“I’m just excited to be on that big stage … just trying to be that person who can come in there and help and impact them and take them a little farther, get to the Final Four again and hopefully win a national championship,” Curry told Bally Sports.

Also on Monday, Oregon guard Te-Hina Paopao entered the transfer portal, further draining the Pac-12 talent pool.

The third-year sophomore averaged 13.1 points and a career-high 4.2 rebounds per game for the Ducks.

March 31 — Seton Hall’s Lauren Park-Lane enters transfer portal

Park-Lane is entering the transfer portal, the Seton Hall star revealed Friday on Twitter.

As a senior this year, Park-Lane averaging 20.8 points and 6.3 assists per game for the Pirates. A first-team All-Big East selection, she was also named to the Wooden Award watch list this season. Among her notable performances include a Seton Hall single-game scoring record 39 points in the team’s win over DePaul in February.

While Park-Lane could have opted to go to the WNBA draft, she did not declare and is looking to spend a fifth year in the NCAA.

March 30 — Maryland’s Ava Sciolla, Mila Reynolds enter portal

Sciolla announced Thursday that she has entered the transfer portal, one day after fellow freshman Reynolds did the same. And hours after Reynolds’ announcement, younger sister Amiyah announced her decision to decommit from Maryland.

“I’ll be looking for a home and opportunity to leverage all I’ve learned over the last year,” Mila Reynolds wrote. “Somewhere I can use my gifts and abilities to help win games and make a community proud.”

Sciola also thanked Maryland and expressed her gratitude for “my experience and role in this year’s run to the Elite 8.” But she plans to move on from the Terrapins.

“However, I am moving on with the intention of joining a program where my skills, competitiveness, and basketball IQ can enhance and complement another successful culture,” she wrote.

NC State’s Jakia Brown-Turner also announced Thursday that she has entered into the portal. A key member of the Wolfpack, she averaged 9.1 points and 3.9 rebounds per game this season.

In a statement, Brown-Turner called her NC State experience “amazing.”

“I have learned and grown in so many ways these past four years,” she wrote, noting that one of her goals was to win the ACC championship — something that the Wolfpack did three times during her career.

“I am so grateful for these moments.”

March 27 — Duke’s Shayeann Day-Wilson announces departure, joining teammate Jordyn Oliver

The former ACC Freshman of the Year announced Monday that she has entered her name into the transfer portal.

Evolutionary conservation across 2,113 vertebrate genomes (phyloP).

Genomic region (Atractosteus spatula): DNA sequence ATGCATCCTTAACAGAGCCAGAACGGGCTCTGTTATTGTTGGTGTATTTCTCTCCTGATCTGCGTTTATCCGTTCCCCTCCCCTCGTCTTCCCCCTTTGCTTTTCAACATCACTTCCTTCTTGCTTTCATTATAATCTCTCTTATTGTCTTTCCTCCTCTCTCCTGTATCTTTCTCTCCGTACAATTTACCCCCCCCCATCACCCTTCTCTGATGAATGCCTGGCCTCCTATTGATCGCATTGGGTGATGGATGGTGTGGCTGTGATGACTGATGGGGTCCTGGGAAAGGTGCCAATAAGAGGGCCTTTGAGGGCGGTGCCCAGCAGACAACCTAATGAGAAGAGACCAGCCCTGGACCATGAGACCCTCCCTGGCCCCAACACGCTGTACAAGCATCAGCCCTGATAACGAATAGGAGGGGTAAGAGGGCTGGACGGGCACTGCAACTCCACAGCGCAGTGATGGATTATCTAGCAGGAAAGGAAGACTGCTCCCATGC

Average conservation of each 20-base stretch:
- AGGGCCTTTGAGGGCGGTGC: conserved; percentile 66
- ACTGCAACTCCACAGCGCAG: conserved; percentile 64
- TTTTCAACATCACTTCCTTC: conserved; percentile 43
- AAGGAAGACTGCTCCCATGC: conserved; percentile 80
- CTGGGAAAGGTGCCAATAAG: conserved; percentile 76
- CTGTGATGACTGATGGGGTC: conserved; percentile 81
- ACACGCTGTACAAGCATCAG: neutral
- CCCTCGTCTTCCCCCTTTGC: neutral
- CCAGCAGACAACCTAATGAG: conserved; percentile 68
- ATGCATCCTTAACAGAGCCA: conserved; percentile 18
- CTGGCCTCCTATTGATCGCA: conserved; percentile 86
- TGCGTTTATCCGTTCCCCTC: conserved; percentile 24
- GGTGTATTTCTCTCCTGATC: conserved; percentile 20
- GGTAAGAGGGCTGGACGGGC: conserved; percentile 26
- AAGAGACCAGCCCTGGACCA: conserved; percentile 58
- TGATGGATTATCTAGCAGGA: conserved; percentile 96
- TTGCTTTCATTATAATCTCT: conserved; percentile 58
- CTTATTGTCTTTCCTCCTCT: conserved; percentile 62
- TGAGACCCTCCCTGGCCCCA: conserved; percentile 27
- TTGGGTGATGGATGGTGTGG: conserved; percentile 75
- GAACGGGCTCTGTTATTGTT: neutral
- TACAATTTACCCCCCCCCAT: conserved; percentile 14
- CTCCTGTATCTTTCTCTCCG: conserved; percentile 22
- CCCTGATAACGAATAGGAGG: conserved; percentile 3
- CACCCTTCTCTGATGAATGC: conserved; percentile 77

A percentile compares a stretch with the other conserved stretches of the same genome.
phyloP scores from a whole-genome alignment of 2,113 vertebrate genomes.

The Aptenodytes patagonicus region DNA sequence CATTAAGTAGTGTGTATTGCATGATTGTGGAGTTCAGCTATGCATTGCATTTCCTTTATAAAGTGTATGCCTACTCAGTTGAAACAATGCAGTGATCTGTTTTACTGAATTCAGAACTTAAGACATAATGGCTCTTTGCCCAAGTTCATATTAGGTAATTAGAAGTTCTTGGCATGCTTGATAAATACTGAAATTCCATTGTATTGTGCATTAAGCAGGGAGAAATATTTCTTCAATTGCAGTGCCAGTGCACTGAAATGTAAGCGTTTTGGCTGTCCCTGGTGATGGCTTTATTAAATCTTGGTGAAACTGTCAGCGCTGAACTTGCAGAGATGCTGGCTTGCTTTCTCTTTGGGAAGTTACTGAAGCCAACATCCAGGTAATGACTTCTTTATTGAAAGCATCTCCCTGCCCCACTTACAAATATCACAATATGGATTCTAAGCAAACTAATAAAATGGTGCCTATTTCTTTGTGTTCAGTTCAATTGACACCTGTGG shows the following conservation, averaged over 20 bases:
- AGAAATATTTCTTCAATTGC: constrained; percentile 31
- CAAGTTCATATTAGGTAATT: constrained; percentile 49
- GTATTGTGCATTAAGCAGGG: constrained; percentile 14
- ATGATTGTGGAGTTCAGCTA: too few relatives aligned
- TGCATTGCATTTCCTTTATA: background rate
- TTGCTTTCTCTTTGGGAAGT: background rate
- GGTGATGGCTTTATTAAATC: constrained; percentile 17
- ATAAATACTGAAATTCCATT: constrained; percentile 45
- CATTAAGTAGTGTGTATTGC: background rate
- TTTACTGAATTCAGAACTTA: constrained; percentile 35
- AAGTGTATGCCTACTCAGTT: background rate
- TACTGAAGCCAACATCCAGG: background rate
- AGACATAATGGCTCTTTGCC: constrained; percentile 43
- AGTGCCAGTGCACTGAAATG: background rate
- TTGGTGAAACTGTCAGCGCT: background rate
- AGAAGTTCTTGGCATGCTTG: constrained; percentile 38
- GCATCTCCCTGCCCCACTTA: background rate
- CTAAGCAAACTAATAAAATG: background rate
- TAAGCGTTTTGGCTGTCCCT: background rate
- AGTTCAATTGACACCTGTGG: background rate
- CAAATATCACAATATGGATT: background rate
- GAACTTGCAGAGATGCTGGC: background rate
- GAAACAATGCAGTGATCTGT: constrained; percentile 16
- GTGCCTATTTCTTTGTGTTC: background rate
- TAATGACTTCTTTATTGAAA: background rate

“The decision was not easy, but it was the best decision for me & my family,” the Duke sophomore wrote.

She may have alluded to her departure following the team’s March 20 loss to Colorado in the NCAA Tournament.

“It’s not the typical end that you want, but I’m staying positive, keeping my head up,” Day-Wilson told The Duke Chronicle following the team’s season-ending loss. “To not make it the year before and to get to at least Round Two — I wouldn’t say I’m super happy with it, but I’m grateful. And, next year, looking forward to it, same way. And I’m just proud of my team, and I’m gonna miss all of them.”

Day-Wilson came to the Blue Devils as top-50 recruit in her class. She averaged 8.1 points, 2.9 rebounds and 2.9 assists this season.

She joins Jordyn Oliver, who entered the portal on March 23, according to The Next’s Mitchell Northam. Oliver was a key piece of the Duke bench and averaged 3.7 points, 3.5 rebounds and 1.8 assists per game.

March 24 — Iowa State’s Lexi Donarski enters transfer portal

Donarski has entered the transfer portal, the Des Moines Register’s Tommy Birch reported. The three-time starter joins three other Iowa State players to enter to the portal: Maggie Espenmiller-McGraw, Maggie Vick and Morgan Kane.

March 23 — Four Arizona players enter transfer portal

Four Arizona players have entered the transfer portal after the Wildcats’ second-round exit from the NCAA Tournament.

Sophomore guard Madi Conner, junior Lauren Ware and freshmen Lemyah Hylton and Paris Clark are in the portal, The Athletic’s Chantel Jennings reported.

Conner averaged 6.0 points and 14.7 minutes per game for the Wildcats this seasonn. While Ware missed the season recovering from knee surgery, she averaged 5.7 points and 4.2 rebounds per game in the 2021-22 season and was expected to make a big impact upon her return.

March 23 — NC State’s Camille Hobby enters transfer portal

Hobby is planning to use her fifth year of eligibility elsewhere, as she announced her decision to enter the transfer portal.

The forward averaged 8.8 points and 4.2 rebounds this season for the Wolfpack, while shooting 52% from the floor.

March 22 — Sun Belt Player of the Year leaves James Madison

Kiki Jefferson is entering the transfer portal after averaging 18.3 points and 7.9 rebounds per game in her senior season with James Madison. She was named the Player of the Year in the Sun Belt Conference for her senior season, and she has one year of COVID-19 eligibility remaining.